It’s not that Bejar lives out in the middle of nowhere, shunning society and only reemerging for recording sessions; he lives in Vancouver – the capital of British Columbia is not exactly off the beaten path. However, Vancouver isn’t New York City, or Los Angeles, or London – or even Toronto for that matter. Surely Bejar could have moved to one of these shining cities during his twenty-plus year-long career – many others would and did (not to knock Vancouver, but leaving is apparently the thing to do). However, Bejar stayed and one gets the sense that the (relative) isolation afforded to him by Vancouver is as loud a statement as any you’ll find on his records. It’s a statement that's as brave as it is needed, especially today. It’s not easy to shun the powers that be and buck the norms of one’s industry but Bejar has stood strong, a thoroughly independent character (musically, at least). He is the artist’s artist.

In “Destroyer’s The Temple,” off Thief (1998), Bejar offers a balm to the burns of the marginalized: “The popular singers, they're mean to us/You'll find: There's joy in being barred from the temple.” These are two simple lines from which spring a wealth of good advice for the artistically minded about perspective and state of mind. Years later, on Poison Season, an older, slightly more subdued but no less sharp Bejar returns with what has become, to me at least, an anthem and mantra: “The River.” It is an absolute masterpiece and (as is the case with so many Destroyer songs) is almost a self-contained manifesto: a plea to those trapped and imprisoned by a culture and industry that has not only told them what to think but has dictated the vocabulary with which to express their thoughts. In fact, Bejar comes right out and says it: “Escape from New York / Escape from LA / Take it from me, leave London.” He goes on to elucidate, in a way only Dan Bejar could, the absurdity and contradiction of the lifestyle he rails against: “You study your braille. You listen to the hail outside / A comedy of souls / A plot thick with holes / In a windowless room on the outskirts of town / Overlooking / The river.”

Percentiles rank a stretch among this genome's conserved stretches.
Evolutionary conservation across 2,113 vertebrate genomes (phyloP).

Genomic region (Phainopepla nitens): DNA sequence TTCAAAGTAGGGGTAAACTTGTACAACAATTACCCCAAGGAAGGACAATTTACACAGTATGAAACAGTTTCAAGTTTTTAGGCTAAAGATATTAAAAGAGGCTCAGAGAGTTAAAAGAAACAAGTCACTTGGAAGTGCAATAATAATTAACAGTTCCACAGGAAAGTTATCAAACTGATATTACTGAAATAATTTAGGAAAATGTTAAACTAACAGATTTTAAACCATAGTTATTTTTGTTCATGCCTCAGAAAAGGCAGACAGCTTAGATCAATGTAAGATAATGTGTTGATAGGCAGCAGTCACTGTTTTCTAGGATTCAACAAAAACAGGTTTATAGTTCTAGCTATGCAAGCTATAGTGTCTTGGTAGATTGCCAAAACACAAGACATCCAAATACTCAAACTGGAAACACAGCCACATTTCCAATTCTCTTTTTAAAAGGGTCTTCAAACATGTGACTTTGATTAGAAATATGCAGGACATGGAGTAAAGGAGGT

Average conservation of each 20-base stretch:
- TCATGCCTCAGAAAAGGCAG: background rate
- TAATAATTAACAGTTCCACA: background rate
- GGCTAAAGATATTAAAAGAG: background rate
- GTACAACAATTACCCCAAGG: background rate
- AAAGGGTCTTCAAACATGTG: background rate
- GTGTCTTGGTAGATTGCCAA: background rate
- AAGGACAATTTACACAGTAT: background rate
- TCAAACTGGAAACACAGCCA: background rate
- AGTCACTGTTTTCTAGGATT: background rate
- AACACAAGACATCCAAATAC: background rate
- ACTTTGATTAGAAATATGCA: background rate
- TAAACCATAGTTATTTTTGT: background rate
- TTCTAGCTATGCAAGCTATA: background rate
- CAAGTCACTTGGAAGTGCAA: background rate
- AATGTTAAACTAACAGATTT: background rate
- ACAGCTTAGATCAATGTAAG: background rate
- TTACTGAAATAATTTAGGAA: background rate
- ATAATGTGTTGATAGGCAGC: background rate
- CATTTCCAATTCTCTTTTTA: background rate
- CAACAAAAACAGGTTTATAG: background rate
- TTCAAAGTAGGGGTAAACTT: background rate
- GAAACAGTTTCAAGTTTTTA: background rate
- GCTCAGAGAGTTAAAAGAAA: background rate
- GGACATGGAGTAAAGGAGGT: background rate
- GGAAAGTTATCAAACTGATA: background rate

If this all sounds a little like the kid you knew in college that you thought was a little full of himself, going on and on about “the man” and pontificating endlessly on the quad, that’s okay. I’m not going to fight you on that, but I will ask you to consider this: maybe he was on to something.

I’ve only isolated two songs as examples in this article. There are many dozens more that I could have included but for the sake of time and space, I’ve left it at two. I urge everyone reading this to give all of his music a thorough listen. If you’re an artist, however, I would have to insist that you do this as soon as possible.

As you may be able to tell by now, I’m not only a fan of Bejar’s music but an admirer of him as an artist. I am an artist myself and have had moments of weakness and self-doubt, moments in which I question the same ideals that I staked so much of my life on. Moments in which I have questioned the validity and plausibility of the things I so passionately and proudly espoused. It has so often felt scary and, above all, lonely. It’s in these moments that I have found not only a deep comfort in the music of Dan Bejar but even a joy in being barred from the temple. ▲

Ahmed Ragheb is an independent filmmaker from Cairo, Egypt. He is now based in Pittsburgh and, with his partner, Lily, he is working on a series of short films. You can follow along with them on social media at @dogdoorfilms!